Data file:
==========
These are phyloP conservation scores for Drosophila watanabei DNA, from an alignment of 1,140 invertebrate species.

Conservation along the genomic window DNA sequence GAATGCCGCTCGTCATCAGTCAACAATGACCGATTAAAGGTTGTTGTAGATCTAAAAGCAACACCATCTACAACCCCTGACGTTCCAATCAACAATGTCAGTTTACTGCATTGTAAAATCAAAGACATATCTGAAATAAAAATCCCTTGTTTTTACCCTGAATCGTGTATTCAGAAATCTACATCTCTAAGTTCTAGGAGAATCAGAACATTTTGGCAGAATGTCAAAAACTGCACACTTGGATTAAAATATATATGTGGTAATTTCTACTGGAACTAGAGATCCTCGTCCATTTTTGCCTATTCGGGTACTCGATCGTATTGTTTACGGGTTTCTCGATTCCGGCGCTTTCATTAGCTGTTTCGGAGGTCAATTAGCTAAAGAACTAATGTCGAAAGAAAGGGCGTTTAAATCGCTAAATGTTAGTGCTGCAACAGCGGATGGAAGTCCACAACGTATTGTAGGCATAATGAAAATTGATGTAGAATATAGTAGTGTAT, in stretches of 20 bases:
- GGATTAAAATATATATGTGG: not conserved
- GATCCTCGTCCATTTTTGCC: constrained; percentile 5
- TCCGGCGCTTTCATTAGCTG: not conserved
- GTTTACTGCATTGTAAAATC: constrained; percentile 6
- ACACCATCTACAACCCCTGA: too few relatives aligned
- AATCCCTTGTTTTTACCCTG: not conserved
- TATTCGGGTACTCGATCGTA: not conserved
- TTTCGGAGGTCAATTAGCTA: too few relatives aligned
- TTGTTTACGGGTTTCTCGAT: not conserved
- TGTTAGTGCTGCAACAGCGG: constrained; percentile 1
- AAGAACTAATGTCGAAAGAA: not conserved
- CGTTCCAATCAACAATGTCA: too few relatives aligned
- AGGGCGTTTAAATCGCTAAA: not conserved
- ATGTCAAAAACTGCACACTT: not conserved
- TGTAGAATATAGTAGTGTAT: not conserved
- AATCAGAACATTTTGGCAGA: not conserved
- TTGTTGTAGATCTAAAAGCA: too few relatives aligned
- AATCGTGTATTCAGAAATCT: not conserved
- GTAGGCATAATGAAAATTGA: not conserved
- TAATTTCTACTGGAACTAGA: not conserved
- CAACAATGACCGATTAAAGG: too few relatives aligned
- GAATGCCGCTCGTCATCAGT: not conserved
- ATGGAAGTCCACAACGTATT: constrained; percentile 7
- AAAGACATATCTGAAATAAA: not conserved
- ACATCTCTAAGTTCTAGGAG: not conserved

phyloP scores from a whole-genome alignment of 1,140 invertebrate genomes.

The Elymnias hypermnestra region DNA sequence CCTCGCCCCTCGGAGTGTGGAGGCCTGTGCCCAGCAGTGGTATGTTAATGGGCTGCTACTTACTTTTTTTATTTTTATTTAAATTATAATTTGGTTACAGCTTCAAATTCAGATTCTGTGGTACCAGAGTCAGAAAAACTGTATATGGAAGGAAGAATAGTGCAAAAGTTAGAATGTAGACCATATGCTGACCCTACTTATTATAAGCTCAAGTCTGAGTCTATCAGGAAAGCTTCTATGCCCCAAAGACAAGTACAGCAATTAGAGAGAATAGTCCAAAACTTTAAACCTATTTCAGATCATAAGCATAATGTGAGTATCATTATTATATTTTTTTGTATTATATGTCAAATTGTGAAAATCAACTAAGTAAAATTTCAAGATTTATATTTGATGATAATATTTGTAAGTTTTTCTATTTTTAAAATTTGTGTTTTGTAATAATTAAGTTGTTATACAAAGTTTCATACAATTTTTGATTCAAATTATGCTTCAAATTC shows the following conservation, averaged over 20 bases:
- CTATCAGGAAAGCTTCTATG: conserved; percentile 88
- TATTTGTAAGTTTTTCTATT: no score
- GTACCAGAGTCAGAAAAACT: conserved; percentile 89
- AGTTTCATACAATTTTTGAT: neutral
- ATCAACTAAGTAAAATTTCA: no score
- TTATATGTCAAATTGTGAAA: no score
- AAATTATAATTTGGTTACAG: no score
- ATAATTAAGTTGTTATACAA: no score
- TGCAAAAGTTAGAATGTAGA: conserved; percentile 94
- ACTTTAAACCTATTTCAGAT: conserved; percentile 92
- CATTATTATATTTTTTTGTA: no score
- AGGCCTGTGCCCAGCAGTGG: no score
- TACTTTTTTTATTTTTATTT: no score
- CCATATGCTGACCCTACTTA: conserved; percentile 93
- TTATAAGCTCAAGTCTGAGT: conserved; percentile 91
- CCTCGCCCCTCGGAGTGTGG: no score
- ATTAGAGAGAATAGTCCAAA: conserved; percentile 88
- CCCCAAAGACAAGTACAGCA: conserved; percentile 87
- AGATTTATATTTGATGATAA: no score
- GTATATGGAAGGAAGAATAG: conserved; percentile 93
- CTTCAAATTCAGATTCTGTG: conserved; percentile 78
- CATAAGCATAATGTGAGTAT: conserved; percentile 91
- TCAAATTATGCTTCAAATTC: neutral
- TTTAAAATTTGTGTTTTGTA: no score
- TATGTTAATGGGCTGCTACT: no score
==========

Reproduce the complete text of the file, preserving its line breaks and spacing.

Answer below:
These are phyloP conservation scores for Drosophila watanabei DNA, from an alignment of 1,140 invertebrate species.

Conservation along the genomic window DNA sequence GAATGCCGCTCGTCATCAGTCAACAATGACCGATTAAAGGTTGTTGTAGATCTAAAAGCAACACCATCTACAACCCCTGACGTTCCAATCAACAATGTCAGTTTACTGCATTGTAAAATCAAAGACATATCTGAAATAAAAATCCCTTGTTTTTACCCTGAATCGTGTATTCAGAAATCTACATCTCTAAGTTCTAGGAGAATCAGAACATTTTGGCAGAATGTCAAAAACTGCACACTTGGATTAAAATATATATGTGGTAATTTCTACTGGAACTAGAGATCCTCGTCCATTTTTGCCTATTCGGGTACTCGATCGTATTGTTTACGGGTTTCTCGATTCCGGCGCTTTCATTAGCTGTTTCGGAGGTCAATTAGCTAAAGAACTAATGTCGAAAGAAAGGGCGTTTAAATCGCTAAATGTTAGTGCTGCAACAGCGGATGGAAGTCCACAACGTATTGTAGGCATAATGAAAATTGATGTAGAATATAGTAGTGTAT, in stretches of 20 bases:
- GGATTAAAATATATATGTGG: not conserved
- GATCCTCGTCCATTTTTGCC: constrained; percentile 5
- TCCGGCGCTTTCATTAGCTG: not conserved
- GTTTACTGCATTGTAAAATC: constrained; percentile 6
- ACACCATCTACAACCCCTGA: too few relatives aligned
- AATCCCTTGTTTTTACCCTG: not conserved
- TATTCGGGTACTCGATCGTA: not conserved
- TTTCGGAGGTCAATTAGCTA: too few relatives aligned
- TTGTTTACGGGTTTCTCGAT: not conserved
- TGTTAGTGCTGCAACAGCGG: constrained; percentile 1
- AAGAACTAATGTCGAAAGAA: not conserved
- CGTTCCAATCAACAATGTCA: too few relatives aligned
- AGGGCGTTTAAATCGCTAAA: not conserved
- ATGTCAAAAACTGCACACTT: not conserved
- TGTAGAATATAGTAGTGTAT: not conserved
- AATCAGAACATTTTGGCAGA: not conserved
- TTGTTGTAGATCTAAAAGCA: too few relatives aligned
- AATCGTGTATTCAGAAATCT: not conserved
- GTAGGCATAATGAAAATTGA: not conserved
- TAATTTCTACTGGAACTAGA: not conserved
- CAACAATGACCGATTAAAGG: too few relatives aligned
- GAATGCCGCTCGTCATCAGT: not conserved
- ATGGAAGTCCACAACGTATT: constrained; percentile 7
- AAAGACATATCTGAAATAAA: not conserved
- ACATCTCTAAGTTCTAGGAG: not conserved

phyloP scores from a whole-genome alignment of 1,140 invertebrate genomes.

The Elymnias hypermnestra region DNA sequence CCTCGCCCCTCGGAGTGTGGAGGCCTGTGCCCAGCAGTGGTATGTTAATGGGCTGCTACTTACTTTTTTTATTTTTATTTAAATTATAATTTGGTTACAGCTTCAAATTCAGATTCTGTGGTACCAGAGTCAGAAAAACTGTATATGGAAGGAAGAATAGTGCAAAAGTTAGAATGTAGACCATATGCTGACCCTACTTATTATAAGCTCAAGTCTGAGTCTATCAGGAAAGCTTCTATGCCCCAAAGACAAGTACAGCAATTAGAGAGAATAGTCCAAAACTTTAAACCTATTTCAGATCATAAGCATAATGTGAGTATCATTATTATATTTTTTTGTATTATATGTCAAATTGTGAAAATCAACTAAGTAAAATTTCAAGATTTATATTTGATGATAATATTTGTAAGTTTTTCTATTTTTAAAATTTGTGTTTTGTAATAATTAAGTTGTTATACAAAGTTTCATACAATTTTTGATTCAAATTATGCTTCAAATTC shows the following conservation, averaged over 20 bases:
- CTATCAGGAAAGCTTCTATG: conserved; percentile 88
- TATTTGTAAGTTTTTCTATT: no score
- GTACCAGAGTCAGAAAAACT: conserved; percentile 89
- AGTTTCATACAATTTTTGAT: neutral
- ATCAACTAAGTAAAATTTCA: no score
- TTATATGTCAAATTGTGAAA: no score
- AAATTATAATTTGGTTACAG: no score
- ATAATTAAGTTGTTATACAA: no score
- TGCAAAAGTTAGAATGTAGA: conserved; percentile 94
- ACTTTAAACCTATTTCAGAT: conserved; percentile 92
- CATTATTATATTTTTTTGTA: no score
- AGGCCTGTGCCCAGCAGTGG: no score
- TACTTTTTTTATTTTTATTT: no score
- CCATATGCTGACCCTACTTA: conserved; percentile 93
- TTATAAGCTCAAGTCTGAGT: conserved; percentile 91
- CCTCGCCCCTCGGAGTGTGG: no score
- ATTAGAGAGAATAGTCCAAA: conserved; percentile 88
- CCCCAAAGACAAGTACAGCA: conserved; percentile 87
- AGATTTATATTTGATGATAA: no score
- GTATATGGAAGGAAGAATAG: conserved; percentile 93
- CTTCAAATTCAGATTCTGTG: conserved; percentile 78
- CATAAGCATAATGTGAGTAT: conserved; percentile 91
- TCAAATTATGCTTCAAATTC: neutral
- TTTAAAATTTGTGTTTTGTA: no score
- TATGTTAATGGGCTGCTACT: no score